From the back cover...
Two Kentucky girls, Ivy June Mosely of Thunder Creek and Catherine Combs of Lexington, are participating in their schools' seventh grade student exchange program. Taking turns, each girl leaves home for two weeks to live and attend classes with the other, and writes about the experience in a journal.
In some ways, the girls are worlds apart. Ivy June lives up in the mountains with her grandparents, Mammaw and Pappaw Mosely, because it's so crowded at her parents' place. Catherine lives with her family in a beautiful house with plenty of space for everyone. As the girls spend time in each other's neck of the woods, they find out that they've both been keeping secrets. And when, without warning, Ivy June and Catherine face the terror of not knowing what's happening to their loved ones, they discover that they may be more alike than different.
|Phyllis Reynolds Naylor|
Faith, hope, and ivy june is a book that my daughter (8) bought at her school book fair, and this is one instance where I'm so glad that I read the book before she did. It's simply not appropriate for her.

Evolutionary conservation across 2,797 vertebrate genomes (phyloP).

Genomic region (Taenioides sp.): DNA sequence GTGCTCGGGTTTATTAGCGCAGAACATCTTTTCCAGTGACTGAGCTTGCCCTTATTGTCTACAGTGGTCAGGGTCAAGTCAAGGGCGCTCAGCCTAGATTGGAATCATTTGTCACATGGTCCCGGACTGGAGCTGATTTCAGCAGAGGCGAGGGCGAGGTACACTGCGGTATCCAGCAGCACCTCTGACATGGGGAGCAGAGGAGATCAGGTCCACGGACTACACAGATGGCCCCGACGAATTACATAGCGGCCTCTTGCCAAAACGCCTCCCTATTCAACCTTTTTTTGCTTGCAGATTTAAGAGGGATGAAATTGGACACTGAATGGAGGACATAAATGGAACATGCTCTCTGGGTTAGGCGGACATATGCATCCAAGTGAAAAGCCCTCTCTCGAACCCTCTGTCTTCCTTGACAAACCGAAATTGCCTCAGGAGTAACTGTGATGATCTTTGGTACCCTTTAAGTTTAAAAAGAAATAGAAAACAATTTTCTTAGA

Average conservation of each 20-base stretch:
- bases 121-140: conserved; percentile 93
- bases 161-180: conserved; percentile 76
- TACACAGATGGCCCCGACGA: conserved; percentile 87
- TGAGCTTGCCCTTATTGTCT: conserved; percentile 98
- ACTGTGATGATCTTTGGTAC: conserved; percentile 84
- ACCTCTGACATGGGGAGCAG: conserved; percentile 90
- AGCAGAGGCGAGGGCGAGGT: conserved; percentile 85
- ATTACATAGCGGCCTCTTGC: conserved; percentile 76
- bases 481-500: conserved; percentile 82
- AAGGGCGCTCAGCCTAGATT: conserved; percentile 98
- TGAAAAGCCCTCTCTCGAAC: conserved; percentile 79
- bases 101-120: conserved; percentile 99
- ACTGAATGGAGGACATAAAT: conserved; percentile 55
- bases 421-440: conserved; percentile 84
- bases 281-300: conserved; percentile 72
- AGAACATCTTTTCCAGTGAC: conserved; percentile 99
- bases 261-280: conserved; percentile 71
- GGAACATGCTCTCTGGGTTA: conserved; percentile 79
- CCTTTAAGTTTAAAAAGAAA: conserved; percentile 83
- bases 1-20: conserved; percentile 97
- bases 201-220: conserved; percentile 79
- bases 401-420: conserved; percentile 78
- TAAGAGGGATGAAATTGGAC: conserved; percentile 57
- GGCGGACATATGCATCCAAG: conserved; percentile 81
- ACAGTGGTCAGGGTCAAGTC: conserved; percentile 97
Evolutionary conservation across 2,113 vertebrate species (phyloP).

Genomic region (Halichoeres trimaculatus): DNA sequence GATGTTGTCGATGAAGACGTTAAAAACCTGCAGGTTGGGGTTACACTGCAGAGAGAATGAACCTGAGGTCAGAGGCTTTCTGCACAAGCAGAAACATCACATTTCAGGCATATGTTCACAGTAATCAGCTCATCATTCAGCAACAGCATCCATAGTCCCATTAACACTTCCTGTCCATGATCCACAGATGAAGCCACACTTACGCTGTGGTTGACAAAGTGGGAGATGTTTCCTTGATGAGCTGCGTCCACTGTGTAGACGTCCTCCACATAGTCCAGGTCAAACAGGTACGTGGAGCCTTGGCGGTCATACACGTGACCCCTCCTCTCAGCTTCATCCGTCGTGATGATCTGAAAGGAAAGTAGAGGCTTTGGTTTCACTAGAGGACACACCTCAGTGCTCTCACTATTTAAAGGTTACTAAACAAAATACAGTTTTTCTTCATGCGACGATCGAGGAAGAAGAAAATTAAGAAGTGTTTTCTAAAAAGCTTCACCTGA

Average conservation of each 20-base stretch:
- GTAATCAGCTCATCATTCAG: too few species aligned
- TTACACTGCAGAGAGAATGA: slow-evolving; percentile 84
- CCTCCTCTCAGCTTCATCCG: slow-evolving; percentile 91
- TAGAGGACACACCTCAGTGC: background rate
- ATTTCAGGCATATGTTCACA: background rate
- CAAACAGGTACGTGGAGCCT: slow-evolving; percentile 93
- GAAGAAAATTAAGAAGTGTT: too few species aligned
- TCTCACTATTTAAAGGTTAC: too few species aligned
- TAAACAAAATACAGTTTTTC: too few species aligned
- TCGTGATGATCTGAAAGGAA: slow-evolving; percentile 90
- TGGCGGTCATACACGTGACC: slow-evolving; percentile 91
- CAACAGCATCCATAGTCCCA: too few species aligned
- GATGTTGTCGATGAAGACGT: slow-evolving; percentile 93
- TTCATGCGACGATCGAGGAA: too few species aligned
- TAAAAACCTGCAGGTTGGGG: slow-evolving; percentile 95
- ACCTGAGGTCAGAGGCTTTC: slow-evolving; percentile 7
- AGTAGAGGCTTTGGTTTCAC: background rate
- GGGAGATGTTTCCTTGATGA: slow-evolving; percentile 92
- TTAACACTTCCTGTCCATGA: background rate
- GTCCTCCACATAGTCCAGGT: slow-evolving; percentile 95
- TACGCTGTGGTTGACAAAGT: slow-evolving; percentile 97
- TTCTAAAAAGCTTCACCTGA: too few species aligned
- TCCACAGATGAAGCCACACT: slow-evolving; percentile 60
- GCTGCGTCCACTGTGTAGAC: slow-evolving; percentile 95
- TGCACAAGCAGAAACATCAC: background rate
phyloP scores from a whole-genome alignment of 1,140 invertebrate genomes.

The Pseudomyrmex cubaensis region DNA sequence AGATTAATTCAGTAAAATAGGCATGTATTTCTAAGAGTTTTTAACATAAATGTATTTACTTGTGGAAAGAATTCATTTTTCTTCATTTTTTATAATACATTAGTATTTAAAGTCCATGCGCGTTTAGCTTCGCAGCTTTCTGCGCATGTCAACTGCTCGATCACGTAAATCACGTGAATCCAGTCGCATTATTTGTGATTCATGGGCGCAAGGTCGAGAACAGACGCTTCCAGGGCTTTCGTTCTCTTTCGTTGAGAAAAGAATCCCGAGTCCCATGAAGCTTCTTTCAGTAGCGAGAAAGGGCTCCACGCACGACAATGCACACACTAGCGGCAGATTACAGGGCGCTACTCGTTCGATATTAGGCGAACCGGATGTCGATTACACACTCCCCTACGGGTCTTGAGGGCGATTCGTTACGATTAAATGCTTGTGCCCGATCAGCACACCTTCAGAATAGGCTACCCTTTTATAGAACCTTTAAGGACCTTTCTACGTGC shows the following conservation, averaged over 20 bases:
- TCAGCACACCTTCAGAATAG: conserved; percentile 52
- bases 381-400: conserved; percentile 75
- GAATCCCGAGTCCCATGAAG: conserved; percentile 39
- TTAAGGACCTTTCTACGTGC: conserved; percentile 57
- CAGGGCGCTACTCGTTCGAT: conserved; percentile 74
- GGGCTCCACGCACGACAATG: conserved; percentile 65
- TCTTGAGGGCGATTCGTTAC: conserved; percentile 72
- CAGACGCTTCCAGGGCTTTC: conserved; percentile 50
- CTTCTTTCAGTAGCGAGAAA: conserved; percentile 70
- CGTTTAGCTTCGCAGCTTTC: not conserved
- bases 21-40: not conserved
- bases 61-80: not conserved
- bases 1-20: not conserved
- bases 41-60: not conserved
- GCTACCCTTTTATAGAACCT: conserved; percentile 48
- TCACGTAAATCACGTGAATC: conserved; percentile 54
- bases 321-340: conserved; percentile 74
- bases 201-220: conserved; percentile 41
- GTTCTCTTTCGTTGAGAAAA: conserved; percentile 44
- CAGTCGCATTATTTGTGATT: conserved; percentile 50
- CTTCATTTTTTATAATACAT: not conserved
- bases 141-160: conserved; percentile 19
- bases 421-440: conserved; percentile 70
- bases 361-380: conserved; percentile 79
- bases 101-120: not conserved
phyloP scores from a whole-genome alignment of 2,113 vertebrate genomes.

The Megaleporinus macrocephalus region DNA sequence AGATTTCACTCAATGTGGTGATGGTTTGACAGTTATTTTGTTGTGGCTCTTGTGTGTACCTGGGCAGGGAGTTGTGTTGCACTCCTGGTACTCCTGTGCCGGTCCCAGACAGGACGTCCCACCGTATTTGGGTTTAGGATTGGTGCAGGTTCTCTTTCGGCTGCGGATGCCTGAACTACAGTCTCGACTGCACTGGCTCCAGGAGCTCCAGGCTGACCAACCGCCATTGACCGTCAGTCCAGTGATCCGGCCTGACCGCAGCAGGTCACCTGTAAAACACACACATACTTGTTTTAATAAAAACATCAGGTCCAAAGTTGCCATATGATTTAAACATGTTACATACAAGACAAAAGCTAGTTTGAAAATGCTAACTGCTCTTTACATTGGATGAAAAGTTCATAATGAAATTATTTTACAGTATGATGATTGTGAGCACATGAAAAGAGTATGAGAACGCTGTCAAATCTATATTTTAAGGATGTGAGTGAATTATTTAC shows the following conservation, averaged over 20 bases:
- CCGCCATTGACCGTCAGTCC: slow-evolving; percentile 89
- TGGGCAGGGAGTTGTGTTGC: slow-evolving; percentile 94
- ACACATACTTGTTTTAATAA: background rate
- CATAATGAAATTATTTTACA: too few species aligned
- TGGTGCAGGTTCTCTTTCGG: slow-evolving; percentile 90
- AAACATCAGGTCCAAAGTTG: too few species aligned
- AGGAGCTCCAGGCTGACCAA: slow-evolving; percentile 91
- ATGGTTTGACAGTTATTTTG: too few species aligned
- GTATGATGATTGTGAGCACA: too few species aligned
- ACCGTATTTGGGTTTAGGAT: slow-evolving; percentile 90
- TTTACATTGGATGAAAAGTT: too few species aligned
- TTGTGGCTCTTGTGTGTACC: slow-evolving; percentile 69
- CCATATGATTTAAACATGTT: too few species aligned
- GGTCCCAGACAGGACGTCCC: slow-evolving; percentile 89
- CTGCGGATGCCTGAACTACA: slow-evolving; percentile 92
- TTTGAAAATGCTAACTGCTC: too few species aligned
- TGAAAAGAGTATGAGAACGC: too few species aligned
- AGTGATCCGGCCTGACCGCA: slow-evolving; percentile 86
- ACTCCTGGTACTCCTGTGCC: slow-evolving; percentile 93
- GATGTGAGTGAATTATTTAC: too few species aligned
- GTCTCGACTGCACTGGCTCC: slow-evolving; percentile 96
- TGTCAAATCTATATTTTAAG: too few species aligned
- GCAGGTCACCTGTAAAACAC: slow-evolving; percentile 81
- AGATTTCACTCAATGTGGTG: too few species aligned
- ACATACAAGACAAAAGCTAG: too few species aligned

It's not a bad book. I enjoyed it mostly. I really like the characters, Ivy June and Catherine. They were likable, funny, and honest. I enjoyed reading about life in the eastern Kentucky mountains. What I didn't realize is that this book has a lot of coal mining in it. You see Ivy June's "Pappaw" is a coal miner, and that's fine. My husband is a coal miner. We are proud of coal miners!
However, there is a lot of talk in the book about how much Ivy worries about her grandfather while he's down in the mine, they talk about working in the mine like it's a form of cruel and unusual punishment, and in the end there is a mining accident with lots of details. There are references to real life mining disasters, descriptions of the families waiting at the church for news, and descriptions of what may or may not be going on down there...explosions, rock falls, floods, drowning, deaths...all very scary, especially if your Daddy is a coal miner.
The danger of working in the coal mine is not a foreign concept to my daughter. She is very smart and she knows. I know this because she's shared her fears with me. I know what she worries about, and that's why I'm so glad she didn't read this book. I see no need in her reading a book that will bring up new fears or bring to the forefront fears that most days she tucks away. I won't throw this book away, but I will tuck it away in the back of the cabinet. Maybe she will read it some day, but for now it hits too close to home.